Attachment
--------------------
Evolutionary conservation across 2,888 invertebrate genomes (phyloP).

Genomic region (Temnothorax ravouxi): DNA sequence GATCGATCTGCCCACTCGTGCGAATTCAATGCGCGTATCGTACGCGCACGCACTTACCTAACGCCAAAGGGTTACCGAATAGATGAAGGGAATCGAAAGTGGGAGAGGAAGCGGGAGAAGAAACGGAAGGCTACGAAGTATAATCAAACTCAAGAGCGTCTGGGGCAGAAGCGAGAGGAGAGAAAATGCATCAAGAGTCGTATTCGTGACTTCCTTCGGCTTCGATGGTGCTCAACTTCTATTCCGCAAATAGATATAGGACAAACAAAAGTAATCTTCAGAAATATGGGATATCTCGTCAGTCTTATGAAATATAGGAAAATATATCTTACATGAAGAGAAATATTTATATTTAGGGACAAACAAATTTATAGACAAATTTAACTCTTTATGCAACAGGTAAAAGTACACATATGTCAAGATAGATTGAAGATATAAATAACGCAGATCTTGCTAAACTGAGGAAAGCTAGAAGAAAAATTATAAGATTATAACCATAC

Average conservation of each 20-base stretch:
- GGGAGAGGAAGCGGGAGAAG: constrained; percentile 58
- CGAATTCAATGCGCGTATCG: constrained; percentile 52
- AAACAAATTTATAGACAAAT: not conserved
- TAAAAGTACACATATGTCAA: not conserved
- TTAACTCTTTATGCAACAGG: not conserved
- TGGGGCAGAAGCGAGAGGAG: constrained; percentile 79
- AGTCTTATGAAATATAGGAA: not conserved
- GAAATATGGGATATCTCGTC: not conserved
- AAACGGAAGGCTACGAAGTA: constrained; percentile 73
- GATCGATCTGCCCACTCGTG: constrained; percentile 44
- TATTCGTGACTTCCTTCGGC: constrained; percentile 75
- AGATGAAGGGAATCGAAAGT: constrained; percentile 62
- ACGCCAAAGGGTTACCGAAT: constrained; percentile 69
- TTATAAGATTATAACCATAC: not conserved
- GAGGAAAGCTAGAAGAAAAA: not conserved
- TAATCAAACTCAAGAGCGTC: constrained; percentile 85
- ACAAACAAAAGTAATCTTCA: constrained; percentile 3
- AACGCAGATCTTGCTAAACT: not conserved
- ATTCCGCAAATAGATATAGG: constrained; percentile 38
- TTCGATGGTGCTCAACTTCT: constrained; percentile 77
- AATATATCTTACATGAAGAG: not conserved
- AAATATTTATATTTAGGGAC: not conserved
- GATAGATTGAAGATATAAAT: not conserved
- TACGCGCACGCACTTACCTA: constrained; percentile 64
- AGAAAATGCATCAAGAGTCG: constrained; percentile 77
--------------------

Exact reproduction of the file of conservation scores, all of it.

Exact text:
Evolutionary conservation across 2,888 invertebrate genomes (phyloP).

Genomic region (Temnothorax ravouxi): DNA sequence GATCGATCTGCCCACTCGTGCGAATTCAATGCGCGTATCGTACGCGCACGCACTTACCTAACGCCAAAGGGTTACCGAATAGATGAAGGGAATCGAAAGTGGGAGAGGAAGCGGGAGAAGAAACGGAAGGCTACGAAGTATAATCAAACTCAAGAGCGTCTGGGGCAGAAGCGAGAGGAGAGAAAATGCATCAAGAGTCGTATTCGTGACTTCCTTCGGCTTCGATGGTGCTCAACTTCTATTCCGCAAATAGATATAGGACAAACAAAAGTAATCTTCAGAAATATGGGATATCTCGTCAGTCTTATGAAATATAGGAAAATATATCTTACATGAAGAGAAATATTTATATTTAGGGACAAACAAATTTATAGACAAATTTAACTCTTTATGCAACAGGTAAAAGTACACATATGTCAAGATAGATTGAAGATATAAATAACGCAGATCTTGCTAAACTGAGGAAAGCTAGAAGAAAAATTATAAGATTATAACCATAC

Average conservation of each 20-base stretch:
- GGGAGAGGAAGCGGGAGAAG: constrained; percentile 58
- CGAATTCAATGCGCGTATCG: constrained; percentile 52
- AAACAAATTTATAGACAAAT: not conserved
- TAAAAGTACACATATGTCAA: not conserved
- TTAACTCTTTATGCAACAGG: not conserved
- TGGGGCAGAAGCGAGAGGAG: constrained; percentile 79
- AGTCTTATGAAATATAGGAA: not conserved
- GAAATATGGGATATCTCGTC: not conserved
- AAACGGAAGGCTACGAAGTA: constrained; percentile 73
- GATCGATCTGCCCACTCGTG: constrained; percentile 44
- TATTCGTGACTTCCTTCGGC: constrained; percentile 75
- AGATGAAGGGAATCGAAAGT: constrained; percentile 62
- ACGCCAAAGGGTTACCGAAT: constrained; percentile 69
- TTATAAGATTATAACCATAC: not conserved
- GAGGAAAGCTAGAAGAAAAA: not conserved
- TAATCAAACTCAAGAGCGTC: constrained; percentile 85
- ACAAACAAAAGTAATCTTCA: constrained; percentile 3
- AACGCAGATCTTGCTAAACT: not conserved
- ATTCCGCAAATAGATATAGG: constrained; percentile 38
- TTCGATGGTGCTCAACTTCT: constrained; percentile 77
- AATATATCTTACATGAAGAG: not conserved
- AAATATTTATATTTAGGGAC: not conserved
- GATAGATTGAAGATATAAAT: not conserved
- TACGCGCACGCACTTACCTA: constrained; percentile 64
- AGAAAATGCATCAAGAGTCG: constrained; percentile 77